Veterans don't have to disclose PTSD to a potential employer, and sometimes speaking up can work against them. (Mike Morones/Staff)
When applying for a job, it’s hard to know whether an employer will be sympathetic to the needs of a veteran with post-traumatic stress disorder, but there are signs.
Some companies are known to be active in recruiting people who have served. They’ll likely be sympathetic to veterans’ military needs. Others take an active role in trauma-related issues. In Savannah, Ga., for example, volunteers from aircraft company Gulfstream support Faith Equestrian, which delivers therapeutic riding lessons and activities to those with PTSD and other conditions.
Often, it is the involvement of upper management that distinguishes a firm as being especially understanding of PTSD issues.
For instance, New York technology firm Sharp Solutions runs an aggressive recruitment and training program for veterans, and CEO Karen Ross said she wants to make sure that those with PTSD succeed when she sends them out to client sites.
Her PTSD veterans work in groups of three. “The most important thing is they have someone else there who can see the telltale signs, someone they can turn to,” she said.
When issues do arise, she takes a personal interest. “I deploy this person to a client site, and if they fall apart with this client, it’s in my best interest to stay involved,” she said. “I have had a veteran text me saying they were having issues on the site and I changed my schedule and jumped downtown and we talked. That’s all they want sometimes is to talk in an environment they know is safe.”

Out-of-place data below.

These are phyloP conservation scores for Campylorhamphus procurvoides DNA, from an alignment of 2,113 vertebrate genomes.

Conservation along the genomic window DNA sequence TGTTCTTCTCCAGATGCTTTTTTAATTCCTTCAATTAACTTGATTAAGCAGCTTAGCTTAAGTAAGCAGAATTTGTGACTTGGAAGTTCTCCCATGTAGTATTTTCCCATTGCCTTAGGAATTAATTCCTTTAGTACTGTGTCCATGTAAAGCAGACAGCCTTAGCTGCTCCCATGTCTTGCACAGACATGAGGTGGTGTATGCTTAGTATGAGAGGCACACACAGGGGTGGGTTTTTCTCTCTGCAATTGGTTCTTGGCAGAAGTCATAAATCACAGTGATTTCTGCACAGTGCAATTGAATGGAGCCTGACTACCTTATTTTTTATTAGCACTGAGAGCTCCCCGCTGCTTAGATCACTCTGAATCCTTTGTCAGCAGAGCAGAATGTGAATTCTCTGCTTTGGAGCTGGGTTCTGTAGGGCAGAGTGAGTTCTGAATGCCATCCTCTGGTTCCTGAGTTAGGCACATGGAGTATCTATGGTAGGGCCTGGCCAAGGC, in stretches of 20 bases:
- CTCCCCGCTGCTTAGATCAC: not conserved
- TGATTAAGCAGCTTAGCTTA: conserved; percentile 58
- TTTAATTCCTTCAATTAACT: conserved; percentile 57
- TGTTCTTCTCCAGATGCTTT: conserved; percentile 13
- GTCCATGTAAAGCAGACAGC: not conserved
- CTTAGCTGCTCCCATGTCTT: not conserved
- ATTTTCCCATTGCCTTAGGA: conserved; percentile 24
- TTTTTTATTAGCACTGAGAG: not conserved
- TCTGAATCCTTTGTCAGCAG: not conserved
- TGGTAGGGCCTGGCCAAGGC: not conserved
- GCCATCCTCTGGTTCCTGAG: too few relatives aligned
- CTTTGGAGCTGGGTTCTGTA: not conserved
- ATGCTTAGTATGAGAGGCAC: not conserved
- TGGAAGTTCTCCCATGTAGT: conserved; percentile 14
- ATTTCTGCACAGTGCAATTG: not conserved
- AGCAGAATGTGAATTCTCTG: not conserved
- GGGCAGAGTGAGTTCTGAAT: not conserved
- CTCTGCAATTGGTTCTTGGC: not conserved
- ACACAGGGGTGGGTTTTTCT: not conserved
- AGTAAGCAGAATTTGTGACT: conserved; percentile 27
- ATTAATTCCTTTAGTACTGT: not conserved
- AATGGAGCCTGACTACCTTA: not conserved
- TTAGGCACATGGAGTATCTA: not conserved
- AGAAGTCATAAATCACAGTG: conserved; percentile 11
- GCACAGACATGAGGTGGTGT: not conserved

When special ops Sgt. Travis Cox exited the Marines in 2011, he worried that his post-traumatic stress, the result of a two-year tour in Iraq, might interfere with efforts to find and keep a job. But it didn’t turn out that way.
He landed a job first for a university president and then for the San Antonio Spurs, where sympathetic bosses helped him thrive despite his disorder. The Spurs “is an organization full of patriots, and so it never got brought up in the interview. When I did have direct conversations with my supervisor, he was very understanding,” Cox said.
Now he’s a sales manager for 5.11 Tactical, which provides gear to the law enforcement community. “My boss is a veteran, our CEO is a veteran, so we are a military- and law-enforcement-rich company,” he said. Here again, his PTSD hasn’t held him back.
Not everyone is as lucky.
Some 24 percent of veterans feel companies avoid them because of mental health concerns, according to a recent study by Prudential and Iraq and Afghanistan Veterans of America. How do you beat those odds, find a job, keep it and get what’s fair from unfair employers? Here’s what the experts say:
You don’t have to disclose PTSD to a potential employer, and sometimes speaking up can work against you.
After Cpl. Michael Liguori left the Marine Corps in 2006, he applied for about 100 jobs. He has no way of knowing whether his public advocacy on PTSD issues scared off employers, but the fact is he landed only a few interviews, and those companies seemed to take a lot of interest in his condition.